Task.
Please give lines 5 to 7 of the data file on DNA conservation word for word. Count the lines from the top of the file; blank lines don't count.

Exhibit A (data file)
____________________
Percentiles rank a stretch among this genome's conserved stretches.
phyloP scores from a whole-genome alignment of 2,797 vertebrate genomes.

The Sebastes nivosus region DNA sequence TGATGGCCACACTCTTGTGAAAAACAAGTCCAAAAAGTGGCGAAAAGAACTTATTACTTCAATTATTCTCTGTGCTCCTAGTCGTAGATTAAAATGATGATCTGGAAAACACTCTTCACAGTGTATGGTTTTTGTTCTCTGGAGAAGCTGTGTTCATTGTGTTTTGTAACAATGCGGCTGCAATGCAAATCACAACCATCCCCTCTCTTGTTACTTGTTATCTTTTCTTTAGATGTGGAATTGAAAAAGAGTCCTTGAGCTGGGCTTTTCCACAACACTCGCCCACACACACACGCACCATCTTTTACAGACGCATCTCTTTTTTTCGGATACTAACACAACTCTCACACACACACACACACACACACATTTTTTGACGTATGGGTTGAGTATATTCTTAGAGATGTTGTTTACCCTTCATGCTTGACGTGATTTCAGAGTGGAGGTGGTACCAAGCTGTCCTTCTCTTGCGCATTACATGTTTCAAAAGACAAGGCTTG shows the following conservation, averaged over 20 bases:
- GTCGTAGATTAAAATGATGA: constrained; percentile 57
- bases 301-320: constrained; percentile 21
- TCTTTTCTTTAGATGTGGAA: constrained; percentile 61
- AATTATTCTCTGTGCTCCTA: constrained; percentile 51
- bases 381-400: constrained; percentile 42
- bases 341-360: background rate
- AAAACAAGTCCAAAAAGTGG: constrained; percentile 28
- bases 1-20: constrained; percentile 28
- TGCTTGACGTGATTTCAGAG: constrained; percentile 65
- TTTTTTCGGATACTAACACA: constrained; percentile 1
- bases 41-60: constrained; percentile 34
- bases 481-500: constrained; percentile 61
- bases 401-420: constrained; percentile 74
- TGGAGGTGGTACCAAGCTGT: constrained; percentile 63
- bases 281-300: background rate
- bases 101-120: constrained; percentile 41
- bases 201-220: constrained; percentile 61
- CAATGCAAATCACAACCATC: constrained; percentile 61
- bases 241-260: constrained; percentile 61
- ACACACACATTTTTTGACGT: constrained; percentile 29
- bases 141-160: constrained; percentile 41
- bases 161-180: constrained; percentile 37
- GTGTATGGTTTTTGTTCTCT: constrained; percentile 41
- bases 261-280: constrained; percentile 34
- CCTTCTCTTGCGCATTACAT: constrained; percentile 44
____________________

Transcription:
- bases 301-320: constrained; percentile 21
- TCTTTTCTTTAGATGTGGAA: constrained; percentile 61
- AATTATTCTCTGTGCTCCTA: constrained; percentile 51